Taste, aroma, sight, feel and sound all contribute to the eating experience -- we smell food before we see or taste it, and sometimes we even hear it being cooked (think about the sound of frying chicken). Food is, above all, a sensory experience, but what about the cooking of it? Many people don't think to use their senses when they cook, but you'll be surprised by how much it will improve your cooking. Learn how in the slideshow below!

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  • Smell For A Change In Aroma

    Whether you're sauteing garlic or onion or toasting nuts or spices, you must smell for a change in aroma. As soon as you smell the difference, it's time to move onto the next step in the recipe. When it comes to smelling burning, the recipe is pretty much toast.<br> <br> Photo from <a href="http://www.flickr.com/photos/jackson3/3750175310/" target="_hplink">Steven Jackson Photography, Flickr</a>.

  • Look For A Change In Appearance

    When cooking, make sure to add your oil to a hot pan and wait to see that it shimmers. Don't add food to a pan with cold oil because it won't sear or fry properly.<br> <br> Photo from <a href="http://www.flickr.com/photos/22179048@N05/5195118392/" target="_hplink">BobPetUK, Flickr</a>.

  • Feel For Doneness

    The best way to check fish and meat for doneness is to feel it with your finger: it's mushy if it's rare, slightly resistant when it's medium, and hard if it's well done. This also works for vegetables (test with the tip of a knife) but in the opposite way: it's overcooked if it's mushy, hard if it's raw and slightly resistant when it's perfectly cooked.<br> <br> Photo from <a href="http://www.flickr.com/photos/chefmaggio/5731822151/" target="_hplink">Maggio7, Flickr</a>.

  • Look For A Change In Color

    When a recipe starts with sauteing onions, you want to make sure the onions change color from translucent to opaque before you move onto the next step. This also goes for sauteing fish or shrimp. And when you're browning meat for stew, you want to make sure the meat is actually brown before proceeding.<br> <br> Photo from <a href="http://www.flickr.com/photos/oh_darling/6603889153/" target="_hplink">ohsarahrose, Flickr</a>.

  • Smell For Freshness

    You've probably heard this before, but it's very important to smell fish and seafood for freshness. If it smells like the sea it's fresh, but if it smells fishy it's not worth buying or cooking.<br> <br> Photo from <a href="http://www.flickr.com/photos/andreagp/1122613434/" target="_hplink">Andrea Pokrzywinski, Flickr</a>.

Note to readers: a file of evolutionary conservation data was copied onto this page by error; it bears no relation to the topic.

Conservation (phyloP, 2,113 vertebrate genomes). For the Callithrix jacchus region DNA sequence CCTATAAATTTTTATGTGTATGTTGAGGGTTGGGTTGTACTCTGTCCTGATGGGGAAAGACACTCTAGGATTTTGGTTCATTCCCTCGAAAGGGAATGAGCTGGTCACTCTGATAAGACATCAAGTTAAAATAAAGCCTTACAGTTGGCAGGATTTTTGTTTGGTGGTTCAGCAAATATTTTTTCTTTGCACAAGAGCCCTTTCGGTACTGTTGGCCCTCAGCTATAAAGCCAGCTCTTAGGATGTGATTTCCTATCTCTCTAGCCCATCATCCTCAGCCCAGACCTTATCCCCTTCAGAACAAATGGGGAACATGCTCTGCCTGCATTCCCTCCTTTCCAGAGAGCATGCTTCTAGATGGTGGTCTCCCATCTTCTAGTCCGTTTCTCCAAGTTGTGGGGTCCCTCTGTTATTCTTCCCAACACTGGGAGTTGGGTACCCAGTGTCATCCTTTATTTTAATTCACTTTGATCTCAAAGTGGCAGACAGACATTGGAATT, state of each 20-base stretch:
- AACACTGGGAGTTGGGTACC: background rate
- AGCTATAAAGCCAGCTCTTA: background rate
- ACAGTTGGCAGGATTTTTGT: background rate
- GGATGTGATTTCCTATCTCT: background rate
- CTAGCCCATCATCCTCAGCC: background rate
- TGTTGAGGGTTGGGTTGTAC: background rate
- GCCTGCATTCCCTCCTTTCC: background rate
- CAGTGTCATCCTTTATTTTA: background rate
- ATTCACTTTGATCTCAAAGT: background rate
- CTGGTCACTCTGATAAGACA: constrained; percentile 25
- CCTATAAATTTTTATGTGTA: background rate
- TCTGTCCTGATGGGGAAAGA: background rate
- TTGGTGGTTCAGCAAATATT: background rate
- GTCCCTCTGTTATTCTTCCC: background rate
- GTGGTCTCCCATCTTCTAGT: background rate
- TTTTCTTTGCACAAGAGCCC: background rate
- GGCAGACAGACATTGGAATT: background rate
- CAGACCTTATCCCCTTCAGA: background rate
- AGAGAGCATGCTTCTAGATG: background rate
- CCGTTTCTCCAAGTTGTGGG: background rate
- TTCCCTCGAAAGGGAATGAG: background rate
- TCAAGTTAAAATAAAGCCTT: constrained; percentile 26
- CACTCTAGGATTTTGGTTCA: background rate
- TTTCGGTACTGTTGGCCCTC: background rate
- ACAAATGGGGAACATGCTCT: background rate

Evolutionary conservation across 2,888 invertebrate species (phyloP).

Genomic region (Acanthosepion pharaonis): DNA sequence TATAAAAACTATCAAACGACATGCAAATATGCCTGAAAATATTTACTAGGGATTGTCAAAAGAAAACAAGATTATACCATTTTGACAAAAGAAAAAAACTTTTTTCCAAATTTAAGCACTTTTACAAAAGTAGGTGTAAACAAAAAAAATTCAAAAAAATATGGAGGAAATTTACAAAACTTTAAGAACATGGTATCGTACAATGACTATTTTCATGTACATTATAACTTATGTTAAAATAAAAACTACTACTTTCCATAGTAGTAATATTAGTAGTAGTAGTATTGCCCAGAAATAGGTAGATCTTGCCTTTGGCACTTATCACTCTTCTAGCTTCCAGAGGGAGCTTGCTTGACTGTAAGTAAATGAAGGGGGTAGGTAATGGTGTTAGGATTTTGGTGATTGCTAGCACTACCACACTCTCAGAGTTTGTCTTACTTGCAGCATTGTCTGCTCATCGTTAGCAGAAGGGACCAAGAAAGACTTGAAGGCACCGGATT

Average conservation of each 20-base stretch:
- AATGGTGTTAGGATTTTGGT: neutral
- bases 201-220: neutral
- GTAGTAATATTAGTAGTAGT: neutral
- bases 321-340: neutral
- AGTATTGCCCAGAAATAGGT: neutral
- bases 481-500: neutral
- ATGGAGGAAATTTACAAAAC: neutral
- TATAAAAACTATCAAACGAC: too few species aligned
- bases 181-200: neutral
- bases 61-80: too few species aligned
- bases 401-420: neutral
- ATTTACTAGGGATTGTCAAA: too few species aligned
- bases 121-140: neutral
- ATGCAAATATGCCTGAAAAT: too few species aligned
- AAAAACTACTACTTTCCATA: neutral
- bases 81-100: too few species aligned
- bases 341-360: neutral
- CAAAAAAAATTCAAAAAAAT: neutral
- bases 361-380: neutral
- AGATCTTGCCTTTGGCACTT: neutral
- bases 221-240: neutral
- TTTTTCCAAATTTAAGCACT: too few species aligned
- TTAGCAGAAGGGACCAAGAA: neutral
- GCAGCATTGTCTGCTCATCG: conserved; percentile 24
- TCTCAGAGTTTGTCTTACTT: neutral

• Look For Bubbles

    When boiling it's really important to wait until the water is at a roaring boil with large bubbles before adding pasta, vegetables, etc. The worst thing you can do is add pasta to a simmering pot of water -- you'll end up with a gummy texture.<br> <br> Photo from <a href="http://www.flickr.com/photos/notahipster/3027162977/" target="_hplink">little blue hen, Flickr</a>.

  • Listen For A Change In Sound

    Most people don't think to use their ears, but they can help a lot during cooking. When you're searing or frying meat or vegetables, the sound will change from a sharp sizzle to a mellow hum as the food cooks -- then you know it's ready to flip or remove because the moisture has cooked off.<br> <br> Photo from <a href="http://www.flickr.com/photos/tarale/6689019875/" target="_hplink">tarale, Flickr</a>.

  • Look For Doneness

    Sometimes when you can't use your touch to check for doneness, but you can use your eyes and a knife as an extension of your hand. For example, to check a roasting chicken for doneness, insert a knife's tip in between the thigh and the breast -- if the juices run clear, the chicken is done.<br> <br> Photo from <a href="http://www.flickr.com/photos/dinnerseries/6831887615/" target="_hplink">Dinner Series, Flickr</a>.

  • Taste For Flavor

    Tasting during cooking is probably the most important use of your senses. <a href="http://www.youtube.com/watch?v=wNym1wnDd2Y" target="_hplink">Some chefs say to taste at least three times</a>: toward the beginning, the middle and near the end of cooking. Tasting is important because you can adjust the food's seasoning to ensure its flavor is where you want it before serving. You can't expect food to taste good if you don't taste it.<br> <br> Photo from <a href="http://www.flickr.com/photos/rueful/5697846897/" target="_hplink">breahn, Flickr</a>.

  • Feel For Texture

    Most people are afraid to touch food when they're cooking, namely raw meat, but your hands can help you immensely. When working with dough or mixing up ground meat for meatballs, you can feel if the mixture is too dry or too wet so you know to remedy the issue before moving on.<br> <br> Photo from <a href="http://www.flickr.com/photos/adventurespf/3274671073/" target="_hplink">Adventures of Pam & Frank, Flickr</a>.

  • WATCH: Cooking With Your Five Senses

Sources: Hertzmann.com, SpinARecipe.com, TheKitchn.com.